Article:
Benjamin Studebaker

Yet Another Attempt to Make the World a Better Place by Writing Things

Tag: China

Green New Deal is More New Deal Than Green

Like many of you, I’ve seen that clip of Senator Dianne Feinstein (D-CA) arguing with children about the Green New Deal. If you haven’t seen it, I have it right here for you:

In and amidst the hostility, Feinstein said something quite honest in this exchange:

Well, it’s [climate change] not going to get turned around in 10 years.

I have a certain admiration for honest centrism. So often these days, politicians pretend to be more radical than they are to excite voters, only to disappoint them. But it’s not merely because we can’t get the votes in a Republican senate to pass the Green New Deal. No–it’s because the United States is at this point no longer capable of cutting its own emissions enough to deal with climate change, and it’s unlikely to successfully lead other states in this direction even if it tries.

Read the rest of this entry »

If Deng Xiaoping could Capture China’s Communist Party, You Can Capture the Democratic Party

There is a part of the left which believes the Democratic Party is beyond hope. They think it’s too corrupt, too beholden to rich people and corporations, and that it’s a waste of time and energy to try to change it. Even in articles which express support for running progressive and democratic socialist candidates on the Democratic Party ballot line, concessions are routinely made to this faction. Jacobin recently ran an interview with Seth Ackerman, in which Ackerman advises the left to run candidates as Democrats, provided those candidates are beholden to outside activist groups. But even this piece is far too pessimistic about the prospects for penetrating the Democratic Party. Right at the start, it begins with a left-wing shibboleth–that the Democratic Party has a “conservatising force field” which necessarily assimilates into the borg all efforts to change it. This is really wrong and it’s shockingly easy to show why.

Read the rest of this entry »

Why Every President Tries to Make Nice With Russia and Why It Never Works

One of the things I find odd about the way the press is covering the Trump/Putin relationship is how devoid of context and historical memory it is. Since the collapse of the Soviet Union at the end of 1991, four new presidents have come to power, and each has tried to create a good relationship with Russia. Bill Clinton was briefly successful, but the way Clinton used his success poisoned the well and made it very difficult for his successors to replicate his performance. Today I’ll tell you the story of how America has tried to turn Russia into an ally and why this effort has yet to succeed.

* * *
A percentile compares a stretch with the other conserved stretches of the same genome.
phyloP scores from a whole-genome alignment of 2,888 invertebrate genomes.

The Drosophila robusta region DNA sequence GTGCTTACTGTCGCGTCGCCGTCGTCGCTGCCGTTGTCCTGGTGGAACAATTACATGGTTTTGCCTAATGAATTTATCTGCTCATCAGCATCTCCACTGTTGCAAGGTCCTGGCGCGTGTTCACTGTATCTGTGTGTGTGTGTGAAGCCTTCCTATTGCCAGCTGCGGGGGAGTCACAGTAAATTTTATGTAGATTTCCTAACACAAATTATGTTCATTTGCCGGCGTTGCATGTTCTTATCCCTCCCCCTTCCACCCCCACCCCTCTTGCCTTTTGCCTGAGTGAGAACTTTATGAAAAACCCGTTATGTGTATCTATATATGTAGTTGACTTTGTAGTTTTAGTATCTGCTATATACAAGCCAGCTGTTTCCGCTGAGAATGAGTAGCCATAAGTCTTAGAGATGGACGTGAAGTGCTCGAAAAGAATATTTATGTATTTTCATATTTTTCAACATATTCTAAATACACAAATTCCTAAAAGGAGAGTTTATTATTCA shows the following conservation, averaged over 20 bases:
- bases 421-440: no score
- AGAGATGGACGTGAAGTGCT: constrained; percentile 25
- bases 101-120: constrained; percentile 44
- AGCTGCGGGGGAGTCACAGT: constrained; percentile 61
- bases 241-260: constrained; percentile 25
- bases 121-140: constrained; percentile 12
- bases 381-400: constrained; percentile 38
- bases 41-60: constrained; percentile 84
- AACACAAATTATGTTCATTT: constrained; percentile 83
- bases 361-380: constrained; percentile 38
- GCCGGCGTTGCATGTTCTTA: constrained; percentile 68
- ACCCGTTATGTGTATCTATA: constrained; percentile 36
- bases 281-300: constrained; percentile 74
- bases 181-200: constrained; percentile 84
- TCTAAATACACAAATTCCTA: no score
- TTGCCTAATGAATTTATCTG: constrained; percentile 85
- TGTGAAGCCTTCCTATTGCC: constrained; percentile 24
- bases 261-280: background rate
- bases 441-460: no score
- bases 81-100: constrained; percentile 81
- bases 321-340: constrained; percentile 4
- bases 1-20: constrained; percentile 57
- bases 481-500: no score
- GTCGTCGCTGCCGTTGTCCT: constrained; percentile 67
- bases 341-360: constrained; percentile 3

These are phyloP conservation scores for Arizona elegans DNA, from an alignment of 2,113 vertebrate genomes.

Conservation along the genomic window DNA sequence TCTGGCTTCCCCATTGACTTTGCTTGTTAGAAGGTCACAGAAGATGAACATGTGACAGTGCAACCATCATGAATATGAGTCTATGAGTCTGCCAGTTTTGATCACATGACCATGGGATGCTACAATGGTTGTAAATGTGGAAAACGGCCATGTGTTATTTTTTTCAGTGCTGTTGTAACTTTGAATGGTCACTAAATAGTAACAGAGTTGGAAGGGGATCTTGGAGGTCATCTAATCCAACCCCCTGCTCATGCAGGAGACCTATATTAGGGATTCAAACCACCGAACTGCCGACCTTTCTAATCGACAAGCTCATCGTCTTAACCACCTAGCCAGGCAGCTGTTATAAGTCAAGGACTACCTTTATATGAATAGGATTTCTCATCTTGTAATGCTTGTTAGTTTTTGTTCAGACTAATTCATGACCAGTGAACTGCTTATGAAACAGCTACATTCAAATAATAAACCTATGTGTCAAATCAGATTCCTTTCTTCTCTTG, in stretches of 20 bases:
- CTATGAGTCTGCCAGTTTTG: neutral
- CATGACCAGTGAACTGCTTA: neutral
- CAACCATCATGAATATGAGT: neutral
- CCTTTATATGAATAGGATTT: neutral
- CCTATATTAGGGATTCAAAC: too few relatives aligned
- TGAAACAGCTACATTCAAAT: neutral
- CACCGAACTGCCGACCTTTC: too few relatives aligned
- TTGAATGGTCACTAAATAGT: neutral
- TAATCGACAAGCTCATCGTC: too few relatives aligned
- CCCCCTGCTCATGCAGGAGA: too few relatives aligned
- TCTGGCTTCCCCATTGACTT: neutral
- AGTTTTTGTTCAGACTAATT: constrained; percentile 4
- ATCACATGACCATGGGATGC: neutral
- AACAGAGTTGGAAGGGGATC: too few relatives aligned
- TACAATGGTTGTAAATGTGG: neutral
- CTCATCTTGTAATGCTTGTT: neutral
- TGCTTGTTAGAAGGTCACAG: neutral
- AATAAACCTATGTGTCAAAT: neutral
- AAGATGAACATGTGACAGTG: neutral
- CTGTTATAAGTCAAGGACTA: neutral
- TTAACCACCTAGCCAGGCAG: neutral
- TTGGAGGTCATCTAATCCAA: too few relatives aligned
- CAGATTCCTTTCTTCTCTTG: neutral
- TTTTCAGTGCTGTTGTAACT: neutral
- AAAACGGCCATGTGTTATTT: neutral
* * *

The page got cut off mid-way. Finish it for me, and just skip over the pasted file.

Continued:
Read the rest of this entry »

How Trump’s Tariff Game Might Play Out

President Trump has already proposed $50 billion in tariffs on China and now wants to seek an additional $100 billion. I’ve noticed that people don’t seem to have much of a sense of scale with tariffs. It’s understandable–tariffs haven’t been a central issue in American politics for a while. We’ve forgotten how to talk about tariff policy and now we’re being made to re-learn. So, without further ado, let’s talk tariffs.

Read the rest of this entry »

Why Trump Cannot Bring Jobs Back With Tax Cuts

When I talk to President Trump’s supporters about how they anticipate the president will bring back lost manufacturing jobs, I tend to hear the same argument over and over. It goes something like this:

  1. Trump will cut corporate tax and other taxes that primarily hit investors.
  2. Firms and investment will return from abroad to take advantage of the low tax rates.

It is possible to demonstrate that this is false. Here’s how to do it.

Read the rest of this entry »